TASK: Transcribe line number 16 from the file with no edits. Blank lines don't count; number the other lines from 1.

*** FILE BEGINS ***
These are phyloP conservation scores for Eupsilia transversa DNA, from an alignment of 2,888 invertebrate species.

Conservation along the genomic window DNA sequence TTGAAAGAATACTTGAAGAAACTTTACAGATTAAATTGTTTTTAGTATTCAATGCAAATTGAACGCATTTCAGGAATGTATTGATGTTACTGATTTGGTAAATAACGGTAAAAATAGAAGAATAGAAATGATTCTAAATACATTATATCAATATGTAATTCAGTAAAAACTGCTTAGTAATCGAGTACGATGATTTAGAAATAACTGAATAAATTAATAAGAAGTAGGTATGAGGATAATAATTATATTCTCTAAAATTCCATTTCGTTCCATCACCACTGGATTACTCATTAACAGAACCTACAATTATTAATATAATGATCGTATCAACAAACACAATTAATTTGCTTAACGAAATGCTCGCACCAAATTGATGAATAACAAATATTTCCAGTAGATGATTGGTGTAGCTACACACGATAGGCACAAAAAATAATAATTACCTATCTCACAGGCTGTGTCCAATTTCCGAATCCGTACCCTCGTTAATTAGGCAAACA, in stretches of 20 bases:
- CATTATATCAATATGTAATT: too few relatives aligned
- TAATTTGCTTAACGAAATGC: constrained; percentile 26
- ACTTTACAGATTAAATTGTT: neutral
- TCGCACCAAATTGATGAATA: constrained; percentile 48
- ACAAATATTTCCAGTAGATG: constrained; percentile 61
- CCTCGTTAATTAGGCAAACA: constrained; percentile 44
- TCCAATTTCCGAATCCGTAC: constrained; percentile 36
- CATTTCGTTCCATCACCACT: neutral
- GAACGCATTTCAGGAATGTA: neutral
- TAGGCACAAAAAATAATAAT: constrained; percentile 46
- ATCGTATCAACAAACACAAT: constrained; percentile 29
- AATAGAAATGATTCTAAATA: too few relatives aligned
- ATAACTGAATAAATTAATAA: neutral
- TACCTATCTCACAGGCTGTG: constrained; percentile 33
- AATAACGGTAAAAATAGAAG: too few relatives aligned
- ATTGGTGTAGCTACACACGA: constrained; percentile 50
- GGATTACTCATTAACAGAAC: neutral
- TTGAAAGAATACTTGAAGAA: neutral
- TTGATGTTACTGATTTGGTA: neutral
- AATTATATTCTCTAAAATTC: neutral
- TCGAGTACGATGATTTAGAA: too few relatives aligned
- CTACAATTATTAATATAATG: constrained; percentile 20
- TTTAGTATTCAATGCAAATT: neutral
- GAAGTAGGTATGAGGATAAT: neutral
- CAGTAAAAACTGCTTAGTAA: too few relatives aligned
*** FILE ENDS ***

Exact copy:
- TACCTATCTCACAGGCTGTG: constrained; percentile 33